We’re well into the tornado season, that time of year when superstorms, often producing tornadoes, strike. Even with the most advanced forecast and warning systems, cities and communities experience death and destruction when these monsters form.
There are those who believe that some day in may be possible for man to have more control over weather. But for now, it’s best to respect it and be aware of its potential. Learn how to survive it.
The damage resulting from Sunday’s tornado in southwest Missouri and the surrounding area resembles a war zone, a common description when an area sustains such a hit from a powerful storm. The death toll continues to rise as rescue and other emergency personnel find victims under the debris left by the tornado. Local officials estimate as much as 40 percent of the city of 50,000 had damage.
It wasn’t that there was no warning. The Joplin city manager said storm sirens sounded at least 20 minutes before the twister touched down on the west side, then tore a six-mile-long, half-mile-wide slice through the center of town. Among the buildings in its direct path: a hospital.
Some witnesses have said the Joplin tornado was “wrapped in rain” and hard to see. This is not unusual. It’s also not unusual that a tornado can be almost transparent until it picks up debris.
Tornadoes can have winds of up to 300 mph and can destroy everything in their path for 50 miles or so. They strike quickly, sometimes with little warning. So how can you prepare to survive one?
Have a plan, don’t panic.
If the sky is dark, often greenish; if there is large hail; if you see a large, dark, low-lying cloudy; and if you hear a loud roar (often described as similar to a freight train), you are witnessing conditions that may accompany a tornado.
Though a house of any kind rarely can withstand a direct hit from a severe tornado, good construction can help if your home is on the edge of the tornado’s path. A home can get a little extra protection with impact-resistant window; at least three hinges on doors and a deadbolt with a bolt at last an inch long.
Homebuilders may recommend installing permanent wood or metal stiffeners on garage doors. Some temporary supports are available that you can attach and remove easily when weather threatens. It isn’t my preference, but anything might be beneficial.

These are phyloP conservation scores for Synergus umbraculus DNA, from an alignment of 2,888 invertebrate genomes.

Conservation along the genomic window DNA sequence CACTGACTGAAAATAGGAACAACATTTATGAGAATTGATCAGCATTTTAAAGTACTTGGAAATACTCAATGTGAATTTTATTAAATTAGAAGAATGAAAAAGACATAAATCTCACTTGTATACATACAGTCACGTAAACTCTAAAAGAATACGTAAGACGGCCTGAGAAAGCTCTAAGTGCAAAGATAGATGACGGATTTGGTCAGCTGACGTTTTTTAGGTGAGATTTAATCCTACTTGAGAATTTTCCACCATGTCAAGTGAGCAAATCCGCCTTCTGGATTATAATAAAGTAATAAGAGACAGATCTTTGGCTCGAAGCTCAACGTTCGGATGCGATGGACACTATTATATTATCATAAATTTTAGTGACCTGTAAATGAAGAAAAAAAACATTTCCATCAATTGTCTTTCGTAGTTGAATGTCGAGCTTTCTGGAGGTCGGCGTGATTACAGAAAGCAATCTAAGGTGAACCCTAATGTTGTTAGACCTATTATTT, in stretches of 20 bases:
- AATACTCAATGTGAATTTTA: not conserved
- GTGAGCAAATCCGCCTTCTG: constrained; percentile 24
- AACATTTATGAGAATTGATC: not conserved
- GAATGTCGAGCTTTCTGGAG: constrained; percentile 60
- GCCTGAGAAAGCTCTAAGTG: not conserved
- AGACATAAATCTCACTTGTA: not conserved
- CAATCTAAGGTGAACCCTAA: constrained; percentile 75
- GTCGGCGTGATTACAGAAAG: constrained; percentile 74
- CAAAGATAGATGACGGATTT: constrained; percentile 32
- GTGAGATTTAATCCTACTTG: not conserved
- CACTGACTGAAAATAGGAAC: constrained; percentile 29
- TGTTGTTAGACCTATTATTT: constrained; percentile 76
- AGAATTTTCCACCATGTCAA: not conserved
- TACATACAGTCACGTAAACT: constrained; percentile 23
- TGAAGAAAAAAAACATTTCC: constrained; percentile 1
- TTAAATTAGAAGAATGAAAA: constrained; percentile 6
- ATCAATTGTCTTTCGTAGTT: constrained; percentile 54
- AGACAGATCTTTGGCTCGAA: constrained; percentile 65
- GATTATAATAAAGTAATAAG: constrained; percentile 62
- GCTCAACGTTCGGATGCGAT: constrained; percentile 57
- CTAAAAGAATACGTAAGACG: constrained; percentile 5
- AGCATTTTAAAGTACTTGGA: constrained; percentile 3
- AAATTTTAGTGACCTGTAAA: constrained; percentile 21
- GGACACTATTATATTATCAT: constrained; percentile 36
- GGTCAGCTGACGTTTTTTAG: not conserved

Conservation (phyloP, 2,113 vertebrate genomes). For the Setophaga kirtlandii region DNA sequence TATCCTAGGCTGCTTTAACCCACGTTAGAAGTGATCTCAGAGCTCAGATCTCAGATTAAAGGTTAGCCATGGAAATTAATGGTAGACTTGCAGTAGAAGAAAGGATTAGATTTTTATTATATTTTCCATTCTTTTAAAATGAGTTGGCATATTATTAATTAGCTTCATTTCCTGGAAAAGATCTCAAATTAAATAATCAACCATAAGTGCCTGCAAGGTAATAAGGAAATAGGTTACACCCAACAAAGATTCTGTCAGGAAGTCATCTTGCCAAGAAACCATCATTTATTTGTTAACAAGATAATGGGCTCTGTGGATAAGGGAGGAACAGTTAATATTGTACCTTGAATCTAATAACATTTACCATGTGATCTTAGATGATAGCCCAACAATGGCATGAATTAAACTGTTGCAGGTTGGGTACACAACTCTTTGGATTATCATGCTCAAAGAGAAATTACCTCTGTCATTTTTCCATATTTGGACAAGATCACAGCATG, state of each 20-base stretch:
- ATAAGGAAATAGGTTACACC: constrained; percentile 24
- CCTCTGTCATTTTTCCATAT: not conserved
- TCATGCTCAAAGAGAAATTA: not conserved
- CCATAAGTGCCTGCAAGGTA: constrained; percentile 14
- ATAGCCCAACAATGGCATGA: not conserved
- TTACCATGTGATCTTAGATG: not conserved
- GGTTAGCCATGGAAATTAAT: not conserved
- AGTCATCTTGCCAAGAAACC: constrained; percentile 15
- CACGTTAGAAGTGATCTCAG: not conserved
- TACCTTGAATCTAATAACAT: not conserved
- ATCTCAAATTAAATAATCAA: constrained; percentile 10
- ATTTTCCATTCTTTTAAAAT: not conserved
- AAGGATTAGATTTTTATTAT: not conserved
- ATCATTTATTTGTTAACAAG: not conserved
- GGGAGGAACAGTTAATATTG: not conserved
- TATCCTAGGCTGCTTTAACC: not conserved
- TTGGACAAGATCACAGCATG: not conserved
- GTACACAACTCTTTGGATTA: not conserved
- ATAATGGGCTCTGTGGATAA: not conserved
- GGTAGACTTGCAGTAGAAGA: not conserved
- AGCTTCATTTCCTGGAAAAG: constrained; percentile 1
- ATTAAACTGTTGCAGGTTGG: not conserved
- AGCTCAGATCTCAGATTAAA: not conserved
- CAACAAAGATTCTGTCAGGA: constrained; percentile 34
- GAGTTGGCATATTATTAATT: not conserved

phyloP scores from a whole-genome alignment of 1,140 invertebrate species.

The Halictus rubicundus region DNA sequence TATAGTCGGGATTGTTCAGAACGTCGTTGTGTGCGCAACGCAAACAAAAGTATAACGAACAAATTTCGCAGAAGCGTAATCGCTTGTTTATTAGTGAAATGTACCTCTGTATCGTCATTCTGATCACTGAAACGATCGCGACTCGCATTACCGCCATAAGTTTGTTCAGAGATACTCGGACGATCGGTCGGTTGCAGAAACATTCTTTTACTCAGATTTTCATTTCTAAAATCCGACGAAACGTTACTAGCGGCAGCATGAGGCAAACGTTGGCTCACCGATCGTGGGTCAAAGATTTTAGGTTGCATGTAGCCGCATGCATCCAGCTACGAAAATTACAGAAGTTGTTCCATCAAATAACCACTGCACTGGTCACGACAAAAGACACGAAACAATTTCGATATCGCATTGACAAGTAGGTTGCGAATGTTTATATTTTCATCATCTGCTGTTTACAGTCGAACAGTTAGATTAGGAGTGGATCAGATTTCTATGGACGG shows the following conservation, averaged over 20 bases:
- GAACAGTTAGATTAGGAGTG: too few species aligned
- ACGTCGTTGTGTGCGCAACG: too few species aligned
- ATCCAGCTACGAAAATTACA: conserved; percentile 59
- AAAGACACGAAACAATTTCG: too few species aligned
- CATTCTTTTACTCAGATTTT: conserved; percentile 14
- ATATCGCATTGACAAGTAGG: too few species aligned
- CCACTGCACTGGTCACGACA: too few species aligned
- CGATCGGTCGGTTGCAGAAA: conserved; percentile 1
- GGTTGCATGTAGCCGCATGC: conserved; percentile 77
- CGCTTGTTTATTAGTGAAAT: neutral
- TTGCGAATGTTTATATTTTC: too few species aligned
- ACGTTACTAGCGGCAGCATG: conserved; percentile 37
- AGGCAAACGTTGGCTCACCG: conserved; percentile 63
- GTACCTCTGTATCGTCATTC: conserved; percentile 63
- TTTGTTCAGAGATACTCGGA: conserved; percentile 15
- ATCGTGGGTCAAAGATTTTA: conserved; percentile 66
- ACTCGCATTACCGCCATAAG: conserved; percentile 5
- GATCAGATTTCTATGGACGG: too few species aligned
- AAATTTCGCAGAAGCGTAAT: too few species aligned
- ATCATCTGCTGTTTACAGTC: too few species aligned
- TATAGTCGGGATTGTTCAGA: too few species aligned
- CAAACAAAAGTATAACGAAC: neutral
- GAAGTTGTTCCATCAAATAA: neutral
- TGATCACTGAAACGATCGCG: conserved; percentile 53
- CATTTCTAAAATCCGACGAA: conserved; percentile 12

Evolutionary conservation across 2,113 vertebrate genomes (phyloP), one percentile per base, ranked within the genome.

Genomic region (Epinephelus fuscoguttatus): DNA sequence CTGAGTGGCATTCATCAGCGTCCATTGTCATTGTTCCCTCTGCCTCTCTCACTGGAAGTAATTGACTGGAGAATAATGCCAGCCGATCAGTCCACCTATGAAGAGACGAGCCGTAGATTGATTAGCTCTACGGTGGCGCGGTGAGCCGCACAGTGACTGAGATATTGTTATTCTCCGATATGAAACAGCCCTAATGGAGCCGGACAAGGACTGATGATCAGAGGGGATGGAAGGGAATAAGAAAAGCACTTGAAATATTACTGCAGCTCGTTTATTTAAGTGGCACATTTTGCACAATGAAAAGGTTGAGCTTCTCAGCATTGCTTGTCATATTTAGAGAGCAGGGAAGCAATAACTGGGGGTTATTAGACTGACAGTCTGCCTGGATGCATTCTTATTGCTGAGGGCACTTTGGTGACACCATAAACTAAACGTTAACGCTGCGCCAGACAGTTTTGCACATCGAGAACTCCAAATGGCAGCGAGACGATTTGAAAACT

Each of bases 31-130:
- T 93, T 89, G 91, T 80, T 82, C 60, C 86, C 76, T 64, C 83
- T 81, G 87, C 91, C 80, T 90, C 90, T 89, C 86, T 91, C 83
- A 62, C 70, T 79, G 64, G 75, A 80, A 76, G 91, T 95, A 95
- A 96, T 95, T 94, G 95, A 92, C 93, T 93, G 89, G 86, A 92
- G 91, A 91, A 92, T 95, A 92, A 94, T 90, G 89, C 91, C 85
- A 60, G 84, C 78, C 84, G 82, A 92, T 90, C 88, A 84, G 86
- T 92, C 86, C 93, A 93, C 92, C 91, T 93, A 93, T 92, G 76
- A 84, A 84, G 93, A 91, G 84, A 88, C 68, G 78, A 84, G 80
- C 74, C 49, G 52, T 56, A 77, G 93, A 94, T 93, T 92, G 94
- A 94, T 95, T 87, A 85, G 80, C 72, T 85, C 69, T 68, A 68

Weather officials say that if weather conditions are right for a tornado in your area, take precations.
If a tornado warning is issued, get everyone to shelter. If you have a basement, move everyone there. Otherwise, find a closet, a small room or a hallway away from windows. The more walls between you and the outside, the better.
Lean a mattress against the wall of the room you’re in, don’t open windows (you want the wind and rain to stay outside). If you can, turn off your utilities.
If you live in a mobile home, find shelter elsewhere.
Some other tips:
* If you are in a vehicle and a tornado is approaching, get out and try to find shelter inside a sturdy building. If there is nothing nearby, a ditch can provide shelter. Obviously, don’t lie down in water, however.
* Don’t make the mistake of taking shelter under a bridge or overpass. These structures may be destroyed. They also offer very little protection from debris.
If a tornado watch is issued rather than a warning, you should have time to move anything in your yard that may become flying debris inside your house or garage. But if a thunderstorm is in progress, with lightning especially, don’t go out in it.
Have emergency supplies at the ready (flashlights, cell phones, snacks, clean water, blankets … those things that can be used immediately).
Listen to weather reports and be prepared to act.
For more stormy weather safety information, go to http://knowit.newsok.com/severe-weather-oklahoma.